The Copy/Paste Syndrome and the Fetish of Originality

Originality is one of the gatekeepers of a black-and-white world. The “authentic,” the “genuine,” the “actual,” or “true“ exists in terms of its opposite – the fake, the forged, the plagiarised.

It has become something of a fetish in cultural production and consumption. Yet, in the English language at least, “originality” and “authenticity” are slippery terms, as likely to suggest “foundational,” and “traditional” – itself a fetish in the culture of politics and religious belief — as they are “innovative.”

Nowhere has the fetish of originality been more pervasive than in the art market.

As Orson Welles pointed out in his 1973 documentary “F is for Fake,” it takes talent to plagiarise well. In his subject, Elmyr de Hory, Welles offers a profile of a truly great forger. Hory won notoriety not by copying recognised works by the modern masters, but by creating original works in the manner of one master or another. These he passed off to agents and gallerists as lost work, newly discovered, and used the proceeds to fund a comfortable life in Ibeza.

Notorious as it is, Hory’s story was replayed in January 2016. A pair of New York confidence artists — Jose Carlos Bergantiños Diaz and Glafira Rosales — faced trial for having talked otherwise reputable galleries and collectors into spending millions of dollars on fake works ascribed to masters like Rothko and Pollock.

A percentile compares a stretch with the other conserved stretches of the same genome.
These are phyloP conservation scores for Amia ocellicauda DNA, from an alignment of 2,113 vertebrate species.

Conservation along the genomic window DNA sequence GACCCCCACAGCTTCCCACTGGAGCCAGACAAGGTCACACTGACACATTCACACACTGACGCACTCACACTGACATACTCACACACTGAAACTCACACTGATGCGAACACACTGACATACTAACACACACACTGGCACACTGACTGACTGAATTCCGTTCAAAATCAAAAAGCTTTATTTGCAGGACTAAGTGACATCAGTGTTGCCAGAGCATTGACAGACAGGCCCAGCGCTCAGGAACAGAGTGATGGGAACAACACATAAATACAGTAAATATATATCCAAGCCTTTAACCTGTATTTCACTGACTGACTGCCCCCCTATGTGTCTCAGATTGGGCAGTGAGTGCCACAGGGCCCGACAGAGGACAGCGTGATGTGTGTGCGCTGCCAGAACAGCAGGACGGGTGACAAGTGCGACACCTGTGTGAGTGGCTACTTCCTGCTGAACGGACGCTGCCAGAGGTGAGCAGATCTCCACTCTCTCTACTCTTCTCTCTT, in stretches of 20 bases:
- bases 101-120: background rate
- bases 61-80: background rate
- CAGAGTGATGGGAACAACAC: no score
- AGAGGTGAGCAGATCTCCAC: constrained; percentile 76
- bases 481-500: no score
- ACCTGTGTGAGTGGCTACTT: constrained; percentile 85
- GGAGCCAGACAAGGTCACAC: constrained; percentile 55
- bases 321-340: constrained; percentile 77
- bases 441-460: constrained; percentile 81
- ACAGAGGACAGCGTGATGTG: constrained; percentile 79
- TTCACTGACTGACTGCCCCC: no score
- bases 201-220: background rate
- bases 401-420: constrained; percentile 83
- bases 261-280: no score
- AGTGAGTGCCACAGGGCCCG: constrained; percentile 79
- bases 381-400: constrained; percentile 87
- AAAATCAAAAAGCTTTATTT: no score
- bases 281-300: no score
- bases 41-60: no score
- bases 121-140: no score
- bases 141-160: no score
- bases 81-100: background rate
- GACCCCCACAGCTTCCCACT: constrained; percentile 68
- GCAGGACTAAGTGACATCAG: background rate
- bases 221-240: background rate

The talent behind this con was Pei-Shen Qian, a Chinese artist whom Bergantiños discovered peddling his work on the roadside. He contracted Pei-Shen to copy great works for his friends at $500 a pop. He then “aged” the canvases with tea and dirt and gave them to Rosales to fob off on galleries as the real thing.

Though Rosales was never able to prove the provenance of the fake works, experts accepted their originality, won over by the authenticity of Pei-Shen’s style.

Rosales admitted under oath to moving more than 60 “lost” works by Rothko, Pollock and others to New York art dealers. When Pei-Shen learnt his works were being sold for millions of dollars, he raised his price to $5,000 per canvases. Bergantiños and Glafira reportedly made $30 million from the scam.

Nuqat (dots) is a Kuwait-based non-profit founded and helmed by self-declared “cultural visionaries” from around the Gulf and Lebanon. Nuqat defines its purpose as one of identifying, tackling, and resolving “creative issues with the aim of gathering and educating an empowered public who go on to enact change in the Middle East.”